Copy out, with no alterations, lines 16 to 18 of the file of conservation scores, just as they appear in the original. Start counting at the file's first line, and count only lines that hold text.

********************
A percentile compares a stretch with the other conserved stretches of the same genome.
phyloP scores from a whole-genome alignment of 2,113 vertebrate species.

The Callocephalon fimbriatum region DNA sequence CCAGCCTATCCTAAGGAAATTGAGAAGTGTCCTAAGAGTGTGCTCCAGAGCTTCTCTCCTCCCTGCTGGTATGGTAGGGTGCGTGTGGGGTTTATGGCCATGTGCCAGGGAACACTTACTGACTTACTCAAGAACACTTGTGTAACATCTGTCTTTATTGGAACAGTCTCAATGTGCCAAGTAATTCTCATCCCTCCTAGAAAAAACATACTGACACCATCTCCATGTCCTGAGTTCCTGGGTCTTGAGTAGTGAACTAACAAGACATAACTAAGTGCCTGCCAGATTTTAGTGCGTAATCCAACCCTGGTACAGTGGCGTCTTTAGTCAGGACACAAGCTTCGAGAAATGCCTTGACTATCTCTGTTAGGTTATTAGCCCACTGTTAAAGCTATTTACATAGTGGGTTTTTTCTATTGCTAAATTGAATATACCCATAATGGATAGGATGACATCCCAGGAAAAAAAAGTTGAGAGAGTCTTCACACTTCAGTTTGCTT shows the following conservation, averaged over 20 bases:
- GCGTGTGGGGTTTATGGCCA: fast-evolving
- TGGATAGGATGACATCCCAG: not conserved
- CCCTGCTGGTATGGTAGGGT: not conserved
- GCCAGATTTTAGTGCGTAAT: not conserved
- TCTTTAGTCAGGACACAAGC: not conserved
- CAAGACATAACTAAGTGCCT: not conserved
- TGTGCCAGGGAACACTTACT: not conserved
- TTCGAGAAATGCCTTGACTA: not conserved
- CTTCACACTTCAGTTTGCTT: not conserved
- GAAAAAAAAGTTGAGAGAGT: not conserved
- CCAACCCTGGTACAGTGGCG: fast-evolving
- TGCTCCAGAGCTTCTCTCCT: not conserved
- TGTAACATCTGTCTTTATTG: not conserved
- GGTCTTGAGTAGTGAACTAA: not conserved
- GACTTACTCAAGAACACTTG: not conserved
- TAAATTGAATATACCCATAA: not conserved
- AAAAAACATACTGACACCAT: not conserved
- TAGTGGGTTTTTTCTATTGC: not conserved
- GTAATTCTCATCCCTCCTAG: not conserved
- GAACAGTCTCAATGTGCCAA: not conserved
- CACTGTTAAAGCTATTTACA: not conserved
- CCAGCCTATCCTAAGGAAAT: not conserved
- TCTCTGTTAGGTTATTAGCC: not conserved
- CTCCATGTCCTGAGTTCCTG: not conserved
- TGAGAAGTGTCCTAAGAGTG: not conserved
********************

- TGTAACATCTGTCTTTATTG: not conserved
- GGTCTTGAGTAGTGAACTAA: not conserved
- GACTTACTCAAGAACACTTG: not conserved